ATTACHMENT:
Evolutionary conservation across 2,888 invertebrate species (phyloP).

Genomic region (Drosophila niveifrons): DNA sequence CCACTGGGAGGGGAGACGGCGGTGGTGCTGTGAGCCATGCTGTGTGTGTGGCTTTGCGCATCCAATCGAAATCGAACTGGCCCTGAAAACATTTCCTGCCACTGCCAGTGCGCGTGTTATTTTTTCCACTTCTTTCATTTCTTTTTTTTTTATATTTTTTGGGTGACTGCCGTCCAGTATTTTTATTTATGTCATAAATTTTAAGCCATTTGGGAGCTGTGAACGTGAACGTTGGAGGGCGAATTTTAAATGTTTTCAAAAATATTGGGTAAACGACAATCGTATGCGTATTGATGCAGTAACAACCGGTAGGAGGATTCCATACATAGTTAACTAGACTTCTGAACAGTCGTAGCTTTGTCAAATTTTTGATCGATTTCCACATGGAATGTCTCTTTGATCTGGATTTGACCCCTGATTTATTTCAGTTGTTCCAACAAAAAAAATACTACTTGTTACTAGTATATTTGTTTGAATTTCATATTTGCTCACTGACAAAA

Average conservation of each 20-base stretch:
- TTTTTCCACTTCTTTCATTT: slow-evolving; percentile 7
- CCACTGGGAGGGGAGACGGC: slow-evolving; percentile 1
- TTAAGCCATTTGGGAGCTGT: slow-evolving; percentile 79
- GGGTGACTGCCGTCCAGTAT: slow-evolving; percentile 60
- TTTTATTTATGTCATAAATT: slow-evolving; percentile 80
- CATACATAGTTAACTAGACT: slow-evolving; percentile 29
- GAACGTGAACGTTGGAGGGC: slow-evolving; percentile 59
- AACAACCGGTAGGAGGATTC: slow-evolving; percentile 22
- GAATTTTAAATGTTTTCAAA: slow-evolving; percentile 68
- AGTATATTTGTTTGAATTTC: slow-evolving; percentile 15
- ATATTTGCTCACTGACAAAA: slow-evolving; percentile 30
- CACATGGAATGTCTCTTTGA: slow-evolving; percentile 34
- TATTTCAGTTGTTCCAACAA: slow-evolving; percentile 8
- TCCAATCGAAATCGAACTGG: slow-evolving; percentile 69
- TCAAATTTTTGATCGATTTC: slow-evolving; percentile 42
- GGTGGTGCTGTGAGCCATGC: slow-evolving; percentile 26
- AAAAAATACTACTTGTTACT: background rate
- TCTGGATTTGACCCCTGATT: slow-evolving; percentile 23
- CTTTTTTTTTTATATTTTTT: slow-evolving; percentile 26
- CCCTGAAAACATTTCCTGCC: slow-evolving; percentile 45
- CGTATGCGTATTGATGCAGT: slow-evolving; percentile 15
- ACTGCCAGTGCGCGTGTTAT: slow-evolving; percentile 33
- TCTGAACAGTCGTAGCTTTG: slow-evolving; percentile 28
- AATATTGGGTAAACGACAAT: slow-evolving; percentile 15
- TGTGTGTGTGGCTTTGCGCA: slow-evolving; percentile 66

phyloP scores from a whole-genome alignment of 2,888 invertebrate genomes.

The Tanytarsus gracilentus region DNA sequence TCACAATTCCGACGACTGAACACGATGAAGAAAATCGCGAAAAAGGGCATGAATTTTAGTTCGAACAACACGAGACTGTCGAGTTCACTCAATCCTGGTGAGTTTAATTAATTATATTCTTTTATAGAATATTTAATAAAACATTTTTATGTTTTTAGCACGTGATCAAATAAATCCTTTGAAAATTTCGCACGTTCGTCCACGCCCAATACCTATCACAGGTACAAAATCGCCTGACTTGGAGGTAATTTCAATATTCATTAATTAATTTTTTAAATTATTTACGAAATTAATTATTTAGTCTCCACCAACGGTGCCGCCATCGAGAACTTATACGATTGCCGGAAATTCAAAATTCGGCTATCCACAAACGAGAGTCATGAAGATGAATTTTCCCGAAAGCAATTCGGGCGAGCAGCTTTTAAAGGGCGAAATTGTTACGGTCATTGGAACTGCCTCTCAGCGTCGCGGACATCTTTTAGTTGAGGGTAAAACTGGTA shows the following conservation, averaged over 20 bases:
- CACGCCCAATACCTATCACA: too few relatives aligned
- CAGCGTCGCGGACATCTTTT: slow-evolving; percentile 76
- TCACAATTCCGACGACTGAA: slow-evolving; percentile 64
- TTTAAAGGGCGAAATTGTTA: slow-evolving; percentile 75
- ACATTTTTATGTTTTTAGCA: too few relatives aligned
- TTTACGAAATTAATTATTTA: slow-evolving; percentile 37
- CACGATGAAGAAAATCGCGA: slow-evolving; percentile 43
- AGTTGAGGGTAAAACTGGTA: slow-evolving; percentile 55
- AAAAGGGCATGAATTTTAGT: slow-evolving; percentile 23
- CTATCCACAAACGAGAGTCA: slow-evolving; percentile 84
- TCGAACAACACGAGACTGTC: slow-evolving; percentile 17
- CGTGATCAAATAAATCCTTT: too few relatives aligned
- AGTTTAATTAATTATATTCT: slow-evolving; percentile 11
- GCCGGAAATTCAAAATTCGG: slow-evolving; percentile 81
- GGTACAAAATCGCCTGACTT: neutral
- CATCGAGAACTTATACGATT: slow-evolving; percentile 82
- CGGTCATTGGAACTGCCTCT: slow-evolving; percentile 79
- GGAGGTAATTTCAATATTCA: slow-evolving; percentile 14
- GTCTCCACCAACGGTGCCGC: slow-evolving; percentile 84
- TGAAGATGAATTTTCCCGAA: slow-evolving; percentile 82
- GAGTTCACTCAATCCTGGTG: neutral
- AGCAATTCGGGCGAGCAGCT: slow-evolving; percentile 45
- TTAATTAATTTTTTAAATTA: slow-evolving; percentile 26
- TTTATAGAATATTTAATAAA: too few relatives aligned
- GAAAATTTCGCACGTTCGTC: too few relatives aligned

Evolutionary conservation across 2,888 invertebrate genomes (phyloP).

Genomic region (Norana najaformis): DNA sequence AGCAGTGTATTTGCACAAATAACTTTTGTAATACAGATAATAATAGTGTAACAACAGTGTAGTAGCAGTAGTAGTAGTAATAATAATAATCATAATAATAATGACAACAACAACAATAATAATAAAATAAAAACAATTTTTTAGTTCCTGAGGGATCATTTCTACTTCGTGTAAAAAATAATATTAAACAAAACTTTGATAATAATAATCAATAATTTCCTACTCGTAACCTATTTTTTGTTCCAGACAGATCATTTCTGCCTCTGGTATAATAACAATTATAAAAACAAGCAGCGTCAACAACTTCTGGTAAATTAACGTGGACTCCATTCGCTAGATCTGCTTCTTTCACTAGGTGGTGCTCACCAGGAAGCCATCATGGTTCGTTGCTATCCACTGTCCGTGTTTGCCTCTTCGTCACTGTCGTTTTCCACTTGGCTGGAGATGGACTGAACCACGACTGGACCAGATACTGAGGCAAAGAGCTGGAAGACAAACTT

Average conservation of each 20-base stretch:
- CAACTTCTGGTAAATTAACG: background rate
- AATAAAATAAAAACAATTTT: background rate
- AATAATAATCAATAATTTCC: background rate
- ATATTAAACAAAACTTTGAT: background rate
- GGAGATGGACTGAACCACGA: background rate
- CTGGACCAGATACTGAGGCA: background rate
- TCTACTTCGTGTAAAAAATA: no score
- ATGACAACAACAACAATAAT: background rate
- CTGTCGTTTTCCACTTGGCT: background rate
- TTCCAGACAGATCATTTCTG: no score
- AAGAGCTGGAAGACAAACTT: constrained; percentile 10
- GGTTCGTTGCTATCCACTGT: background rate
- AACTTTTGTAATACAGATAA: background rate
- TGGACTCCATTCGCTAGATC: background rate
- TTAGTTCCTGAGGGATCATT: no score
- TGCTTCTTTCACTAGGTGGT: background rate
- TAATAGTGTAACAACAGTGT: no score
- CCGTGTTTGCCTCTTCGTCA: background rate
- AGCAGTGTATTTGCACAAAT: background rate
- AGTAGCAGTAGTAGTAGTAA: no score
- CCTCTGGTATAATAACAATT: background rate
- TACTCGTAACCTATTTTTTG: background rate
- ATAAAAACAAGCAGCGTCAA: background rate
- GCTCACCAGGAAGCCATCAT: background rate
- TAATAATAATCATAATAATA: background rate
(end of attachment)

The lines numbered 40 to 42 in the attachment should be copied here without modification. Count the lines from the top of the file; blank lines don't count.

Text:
- CTATCCACAAACGAGAGTCA: slow-evolving; percentile 84
- TCGAACAACACGAGACTGTC: slow-evolving; percentile 17
- CGTGATCAAATAAATCCTTT: too few relatives aligned